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New Jersey Endangered and Threatened Species Field Guide

Image of In flight the head of a "sharpie" is small for its body size and the tail is flat and not rounded.Zoom+ In flight the head of a "sharpie" is small for its body size and the tail is flat and not rounded. Kristen Nicholas

Sharp-shinned hawk

Accipiter striatus

Species Group: Bird

Conservation Status

State: Special Concern (Breeding)



The sharp-shinned hawk is a small, slim hawk with short, rounded wings. The square tip of the long, barred tail is a key in determining it from its very similar cousin, the cooper’s hawk. The sharp-shinned hawk has a slate (blue/gray) colored back with reddish barring underneath. Females are very similar in coloration to males; however females are almost double the size of males.

Juvenile sharp-shinned hawks are typically brown on the back and wings. Their underwings and chest are white with dark brown barring. The juveniles have yellow eyes while the adults have red eyes.

As mentioned above, the sharp-shinned is easily confused with the cooper’s hawk. The cooper’s is overall, much larger in size and has a longer, rounded tail. The sharp-shinned also lacks the prominent dark head cap that the cooper’s has.

Image of Range of the sharp-shinned hawk in New Jersey.Zoom+ Range of the sharp-shinned hawk in New Jersey.


Most of the breeding population of sharp-shinned hawks in New Jersey is located in the northwest portion of the state. There are some pairs located in southern New Jersey. Our breeding population is mainly residential. However, some do migrate for the winter.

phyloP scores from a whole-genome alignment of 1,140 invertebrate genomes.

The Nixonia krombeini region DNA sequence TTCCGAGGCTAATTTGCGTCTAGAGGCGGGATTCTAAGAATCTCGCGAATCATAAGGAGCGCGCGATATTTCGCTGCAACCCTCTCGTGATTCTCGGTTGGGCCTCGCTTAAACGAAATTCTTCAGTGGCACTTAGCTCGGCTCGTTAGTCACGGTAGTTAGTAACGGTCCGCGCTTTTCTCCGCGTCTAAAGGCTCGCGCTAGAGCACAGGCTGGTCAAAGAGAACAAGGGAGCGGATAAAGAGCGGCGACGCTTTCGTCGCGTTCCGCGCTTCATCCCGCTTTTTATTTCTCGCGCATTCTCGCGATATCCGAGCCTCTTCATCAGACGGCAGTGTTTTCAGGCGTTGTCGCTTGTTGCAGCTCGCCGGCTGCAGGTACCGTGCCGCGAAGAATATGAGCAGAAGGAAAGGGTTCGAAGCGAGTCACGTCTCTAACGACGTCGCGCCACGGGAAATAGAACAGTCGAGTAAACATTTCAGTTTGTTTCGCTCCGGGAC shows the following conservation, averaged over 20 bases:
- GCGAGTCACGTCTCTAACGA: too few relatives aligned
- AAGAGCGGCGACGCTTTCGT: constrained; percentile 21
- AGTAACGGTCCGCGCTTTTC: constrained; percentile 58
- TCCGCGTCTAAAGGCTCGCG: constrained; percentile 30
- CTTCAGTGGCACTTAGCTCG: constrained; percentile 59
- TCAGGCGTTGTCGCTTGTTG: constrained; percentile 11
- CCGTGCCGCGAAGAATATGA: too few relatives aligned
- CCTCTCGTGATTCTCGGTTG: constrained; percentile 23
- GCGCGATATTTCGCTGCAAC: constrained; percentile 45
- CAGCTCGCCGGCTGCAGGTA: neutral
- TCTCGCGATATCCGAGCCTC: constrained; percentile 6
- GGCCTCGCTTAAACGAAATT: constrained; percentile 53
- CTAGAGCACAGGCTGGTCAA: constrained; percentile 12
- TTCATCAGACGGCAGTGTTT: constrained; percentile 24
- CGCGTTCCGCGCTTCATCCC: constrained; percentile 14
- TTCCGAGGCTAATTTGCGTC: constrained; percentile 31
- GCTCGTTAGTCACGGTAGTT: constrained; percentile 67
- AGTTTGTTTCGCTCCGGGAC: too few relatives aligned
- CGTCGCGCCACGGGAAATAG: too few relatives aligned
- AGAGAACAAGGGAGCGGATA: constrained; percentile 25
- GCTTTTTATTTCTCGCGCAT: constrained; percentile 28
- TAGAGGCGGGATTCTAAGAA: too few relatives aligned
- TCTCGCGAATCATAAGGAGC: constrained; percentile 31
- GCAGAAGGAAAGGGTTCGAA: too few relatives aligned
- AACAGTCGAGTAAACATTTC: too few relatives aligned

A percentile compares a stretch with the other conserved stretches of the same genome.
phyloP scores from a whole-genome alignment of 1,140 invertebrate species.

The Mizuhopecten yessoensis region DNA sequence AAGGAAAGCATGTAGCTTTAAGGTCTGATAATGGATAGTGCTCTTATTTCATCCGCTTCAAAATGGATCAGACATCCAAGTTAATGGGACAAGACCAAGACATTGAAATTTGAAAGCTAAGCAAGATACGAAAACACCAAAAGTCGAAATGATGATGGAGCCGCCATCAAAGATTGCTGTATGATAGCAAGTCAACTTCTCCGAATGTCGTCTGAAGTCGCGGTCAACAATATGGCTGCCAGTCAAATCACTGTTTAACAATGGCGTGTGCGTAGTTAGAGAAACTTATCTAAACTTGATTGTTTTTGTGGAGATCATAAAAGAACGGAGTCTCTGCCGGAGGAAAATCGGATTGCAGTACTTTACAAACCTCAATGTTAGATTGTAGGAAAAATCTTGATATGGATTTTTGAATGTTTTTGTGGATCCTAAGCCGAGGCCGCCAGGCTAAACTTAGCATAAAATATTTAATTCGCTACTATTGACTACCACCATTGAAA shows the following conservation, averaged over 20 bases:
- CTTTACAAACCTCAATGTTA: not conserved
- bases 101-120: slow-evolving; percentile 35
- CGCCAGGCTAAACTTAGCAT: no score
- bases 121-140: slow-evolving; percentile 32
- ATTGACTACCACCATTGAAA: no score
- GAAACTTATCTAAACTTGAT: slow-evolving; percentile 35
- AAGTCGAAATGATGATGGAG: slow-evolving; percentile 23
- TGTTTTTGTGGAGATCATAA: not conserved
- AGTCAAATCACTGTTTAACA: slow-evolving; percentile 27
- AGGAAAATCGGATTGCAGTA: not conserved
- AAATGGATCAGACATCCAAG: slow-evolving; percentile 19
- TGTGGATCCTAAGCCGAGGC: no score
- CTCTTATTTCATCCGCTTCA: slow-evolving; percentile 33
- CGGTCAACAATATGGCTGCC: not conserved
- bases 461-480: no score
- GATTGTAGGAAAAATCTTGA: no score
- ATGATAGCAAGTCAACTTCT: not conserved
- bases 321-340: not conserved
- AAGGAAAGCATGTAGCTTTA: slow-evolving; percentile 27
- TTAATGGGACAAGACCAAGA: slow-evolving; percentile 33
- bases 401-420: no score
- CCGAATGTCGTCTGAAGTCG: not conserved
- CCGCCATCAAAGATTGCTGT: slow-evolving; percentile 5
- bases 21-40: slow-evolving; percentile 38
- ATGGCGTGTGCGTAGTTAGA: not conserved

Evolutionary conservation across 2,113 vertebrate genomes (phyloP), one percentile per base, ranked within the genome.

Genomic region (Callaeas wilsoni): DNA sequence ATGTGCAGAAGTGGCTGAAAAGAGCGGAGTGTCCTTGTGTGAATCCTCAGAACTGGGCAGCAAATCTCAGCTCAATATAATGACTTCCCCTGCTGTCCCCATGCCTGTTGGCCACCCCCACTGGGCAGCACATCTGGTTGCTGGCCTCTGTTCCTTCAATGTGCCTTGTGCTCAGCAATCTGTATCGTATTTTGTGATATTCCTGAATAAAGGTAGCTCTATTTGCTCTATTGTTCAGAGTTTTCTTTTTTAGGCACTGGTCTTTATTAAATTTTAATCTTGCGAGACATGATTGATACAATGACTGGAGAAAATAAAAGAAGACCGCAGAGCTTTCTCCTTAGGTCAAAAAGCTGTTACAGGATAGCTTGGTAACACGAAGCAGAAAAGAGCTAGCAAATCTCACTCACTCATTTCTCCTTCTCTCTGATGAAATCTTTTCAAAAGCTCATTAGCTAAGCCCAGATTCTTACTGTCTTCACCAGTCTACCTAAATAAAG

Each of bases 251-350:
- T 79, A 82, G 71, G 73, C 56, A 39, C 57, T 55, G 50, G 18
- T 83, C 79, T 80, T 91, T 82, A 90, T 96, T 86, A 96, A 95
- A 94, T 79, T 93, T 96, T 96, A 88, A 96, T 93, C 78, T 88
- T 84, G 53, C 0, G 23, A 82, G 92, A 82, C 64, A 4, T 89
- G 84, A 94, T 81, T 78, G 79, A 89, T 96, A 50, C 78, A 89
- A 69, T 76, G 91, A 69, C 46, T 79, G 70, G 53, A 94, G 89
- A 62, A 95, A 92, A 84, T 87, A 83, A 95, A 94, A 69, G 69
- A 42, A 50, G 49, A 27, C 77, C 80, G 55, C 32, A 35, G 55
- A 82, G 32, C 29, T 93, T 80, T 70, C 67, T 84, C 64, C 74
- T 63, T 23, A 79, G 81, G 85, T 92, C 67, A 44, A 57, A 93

Migrant sharp-shinned hawks breed in Canada, Alaska, and the northern United States. The eastern and western United States’ populations are typically residential, meaning they do not leave their breeding grounds in the winter. They are rarely seen during the breeding season making them difficult to census. During fall migration, Cape May, NJ is one of the most popular places to see Sharp-shinned hawks. On one day in 1977, over 11,000 migrant sharp-shinned hawks were recorded at Cape May Point. The migrating population winters in the southern United States, Mexico, and Central America.

Breeding sharp-shinned hawks prefer boreal coniferous forests close to open areas and deciduous woodlands. They avoid open, deciduous forests. In the winter, they are often found in a wider variety of habitat including urban and suburban areas.


The sharp-shinned hawk is described as a secretive, opportunistic hunter. Their favorite prey is small to medium-sized birds. Sharp-shinned hawks have a long history of using areas around homes to prey on small birds at bird feeders. It has been noted that perhaps fewer hawks are migrating south as they already have a dependable food source at bird feeders. They will also feed on small mammals and occasionally on large insects.

Sharp-shinned hawks hunt from inconspicuous perches or by stealthy flights. They rely on the element of surprise, attacking from a perch or from flight. They will also forage in the forest and along fields and shorelines.